These are people in the so-called coverage gap, who don't qualify for Medicaid because they don't have children, are not pregnant, disabled or seniors or who have children but earn from 49 percent to 100 percent of the federal poverty level. Those in the gap don't qualify for health insurance subsidies in the federal marketplace.

The Affordable Care Act had envisioned every state would expand Medicaid to cover those people, but the Supreme Court let states opt out of expanding Medicaid, and that created the gap in states like Utah, that did opt out of traditional Medicaid expansion.

Herbert's Healthy Utah plan, negotiated over several months with the U.S. Department of Health and Human Services, would help adults in the gap and those earning up to 138 percent of federal poverty levels buy private health insurance plans.

Those whose employers offer health insurance they can't afford would get wrap-around plans that would help them pay the premiums, co-pays and deductibles of employers' plans.

Herbert's plan goes further than the coverage gap because that brings a much higher match from the feds, starting at 100 percent in 2016 and falling to 90 percent in 2020.

Healthy Utah would be a three-year pilot program. The state's share would rise from $4.6 million for half a budget year in 2016 to $80 million to $90 million per year by early in the 2020s. That's steeply higher than the previous estimates, which had the state saving money for the first few years.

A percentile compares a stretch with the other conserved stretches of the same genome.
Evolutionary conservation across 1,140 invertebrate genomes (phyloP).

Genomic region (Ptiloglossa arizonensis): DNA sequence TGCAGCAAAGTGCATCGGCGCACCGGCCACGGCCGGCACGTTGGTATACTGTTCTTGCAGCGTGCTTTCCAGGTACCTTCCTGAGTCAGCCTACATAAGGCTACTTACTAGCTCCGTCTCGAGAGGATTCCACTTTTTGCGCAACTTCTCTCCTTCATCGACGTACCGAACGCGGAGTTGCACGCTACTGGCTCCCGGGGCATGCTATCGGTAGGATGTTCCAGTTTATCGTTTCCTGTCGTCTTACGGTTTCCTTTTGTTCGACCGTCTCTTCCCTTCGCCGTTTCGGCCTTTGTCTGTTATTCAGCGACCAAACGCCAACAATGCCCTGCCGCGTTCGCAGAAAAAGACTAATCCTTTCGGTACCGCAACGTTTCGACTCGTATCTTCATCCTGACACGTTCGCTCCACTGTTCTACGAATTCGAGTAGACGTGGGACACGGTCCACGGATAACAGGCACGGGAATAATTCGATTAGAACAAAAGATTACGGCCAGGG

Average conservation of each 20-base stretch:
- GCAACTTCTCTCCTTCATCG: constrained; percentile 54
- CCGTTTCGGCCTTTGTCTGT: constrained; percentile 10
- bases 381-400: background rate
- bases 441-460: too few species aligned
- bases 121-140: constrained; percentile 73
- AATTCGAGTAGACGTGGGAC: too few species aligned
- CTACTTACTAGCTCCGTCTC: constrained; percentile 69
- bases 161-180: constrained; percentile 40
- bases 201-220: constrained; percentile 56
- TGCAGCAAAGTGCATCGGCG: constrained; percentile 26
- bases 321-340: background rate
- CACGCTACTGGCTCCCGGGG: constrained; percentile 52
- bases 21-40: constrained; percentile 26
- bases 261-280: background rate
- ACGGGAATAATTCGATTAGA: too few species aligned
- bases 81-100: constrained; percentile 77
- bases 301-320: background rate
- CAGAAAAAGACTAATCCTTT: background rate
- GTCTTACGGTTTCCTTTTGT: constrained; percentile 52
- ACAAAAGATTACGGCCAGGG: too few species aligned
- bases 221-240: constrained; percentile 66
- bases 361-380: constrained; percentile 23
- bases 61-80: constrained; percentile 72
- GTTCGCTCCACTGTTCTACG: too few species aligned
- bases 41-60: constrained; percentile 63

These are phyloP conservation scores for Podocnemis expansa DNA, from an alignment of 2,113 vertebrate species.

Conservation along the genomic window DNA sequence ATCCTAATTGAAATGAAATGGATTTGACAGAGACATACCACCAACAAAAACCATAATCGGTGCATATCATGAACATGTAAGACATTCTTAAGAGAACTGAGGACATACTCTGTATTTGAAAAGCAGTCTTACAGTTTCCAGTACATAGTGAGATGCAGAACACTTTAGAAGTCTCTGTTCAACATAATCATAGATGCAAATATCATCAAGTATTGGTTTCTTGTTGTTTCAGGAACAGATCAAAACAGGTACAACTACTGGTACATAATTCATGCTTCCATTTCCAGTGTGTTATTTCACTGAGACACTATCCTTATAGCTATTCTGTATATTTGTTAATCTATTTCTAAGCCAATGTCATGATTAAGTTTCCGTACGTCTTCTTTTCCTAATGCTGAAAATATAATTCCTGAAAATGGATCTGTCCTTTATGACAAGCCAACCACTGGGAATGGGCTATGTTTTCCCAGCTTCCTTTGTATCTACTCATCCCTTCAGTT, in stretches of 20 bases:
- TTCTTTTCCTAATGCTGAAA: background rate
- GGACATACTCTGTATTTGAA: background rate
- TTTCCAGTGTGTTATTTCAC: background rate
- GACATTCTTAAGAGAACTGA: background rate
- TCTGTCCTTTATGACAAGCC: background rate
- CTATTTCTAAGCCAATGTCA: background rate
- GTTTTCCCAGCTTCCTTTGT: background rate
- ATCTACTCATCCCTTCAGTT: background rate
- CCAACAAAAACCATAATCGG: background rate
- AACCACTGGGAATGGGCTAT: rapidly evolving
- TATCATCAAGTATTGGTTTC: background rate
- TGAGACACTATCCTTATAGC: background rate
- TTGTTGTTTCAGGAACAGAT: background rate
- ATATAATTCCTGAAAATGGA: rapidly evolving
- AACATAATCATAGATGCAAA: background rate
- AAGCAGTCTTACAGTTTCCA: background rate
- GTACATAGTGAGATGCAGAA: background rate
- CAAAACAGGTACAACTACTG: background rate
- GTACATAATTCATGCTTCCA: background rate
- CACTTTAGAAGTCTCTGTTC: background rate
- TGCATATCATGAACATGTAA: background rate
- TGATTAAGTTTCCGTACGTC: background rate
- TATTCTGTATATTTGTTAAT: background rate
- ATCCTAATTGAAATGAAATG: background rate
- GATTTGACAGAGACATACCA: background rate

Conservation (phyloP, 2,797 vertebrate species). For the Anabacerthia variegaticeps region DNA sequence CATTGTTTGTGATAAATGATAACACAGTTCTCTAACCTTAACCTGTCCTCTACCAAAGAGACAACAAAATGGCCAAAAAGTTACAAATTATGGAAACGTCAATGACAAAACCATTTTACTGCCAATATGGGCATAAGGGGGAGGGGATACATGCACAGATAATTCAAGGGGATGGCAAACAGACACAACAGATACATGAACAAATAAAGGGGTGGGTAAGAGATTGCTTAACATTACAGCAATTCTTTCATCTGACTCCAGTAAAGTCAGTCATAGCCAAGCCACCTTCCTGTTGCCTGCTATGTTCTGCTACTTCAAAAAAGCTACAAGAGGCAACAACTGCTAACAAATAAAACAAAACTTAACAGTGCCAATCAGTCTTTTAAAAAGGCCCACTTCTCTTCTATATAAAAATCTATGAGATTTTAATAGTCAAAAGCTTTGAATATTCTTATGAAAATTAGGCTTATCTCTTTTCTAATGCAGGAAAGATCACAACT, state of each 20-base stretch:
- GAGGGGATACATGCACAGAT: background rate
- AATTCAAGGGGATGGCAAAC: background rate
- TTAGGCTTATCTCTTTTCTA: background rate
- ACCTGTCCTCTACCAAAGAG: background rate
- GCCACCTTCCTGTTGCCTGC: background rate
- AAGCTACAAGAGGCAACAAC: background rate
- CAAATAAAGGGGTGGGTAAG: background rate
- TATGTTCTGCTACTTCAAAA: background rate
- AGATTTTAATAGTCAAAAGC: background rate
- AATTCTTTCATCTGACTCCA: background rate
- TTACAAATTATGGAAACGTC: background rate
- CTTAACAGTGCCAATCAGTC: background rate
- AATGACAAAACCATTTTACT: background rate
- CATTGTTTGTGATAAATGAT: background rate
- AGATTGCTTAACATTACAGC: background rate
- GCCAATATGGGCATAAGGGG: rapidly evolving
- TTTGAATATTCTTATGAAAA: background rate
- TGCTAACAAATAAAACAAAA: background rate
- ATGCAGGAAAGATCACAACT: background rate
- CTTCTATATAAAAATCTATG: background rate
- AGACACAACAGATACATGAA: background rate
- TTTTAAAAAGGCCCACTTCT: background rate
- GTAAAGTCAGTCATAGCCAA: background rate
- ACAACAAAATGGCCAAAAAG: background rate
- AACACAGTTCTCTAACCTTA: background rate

If Utah extends coverage only to those in the gap, HHS will chip in only 70 percent, which is the share they now provide for Utah's Medicaid program.

The Legislature signaled Thursday that the governor's plan won't be the only thing on the agenda when it convenes for the 2015 session on Jan. 26.

"The question of Medicaid expansion isn't just going to be a yes or no to Healthy Utah," said Speaker of the House Greg Hughes, R-Sandy.

Rep. Jim Dunnigan, R-Taylorsville, sketched out four other options to the Legislature's Health Reform Task Force on Thursday. An insurance company owner and House majority leader, he is the co-chairman of the task force.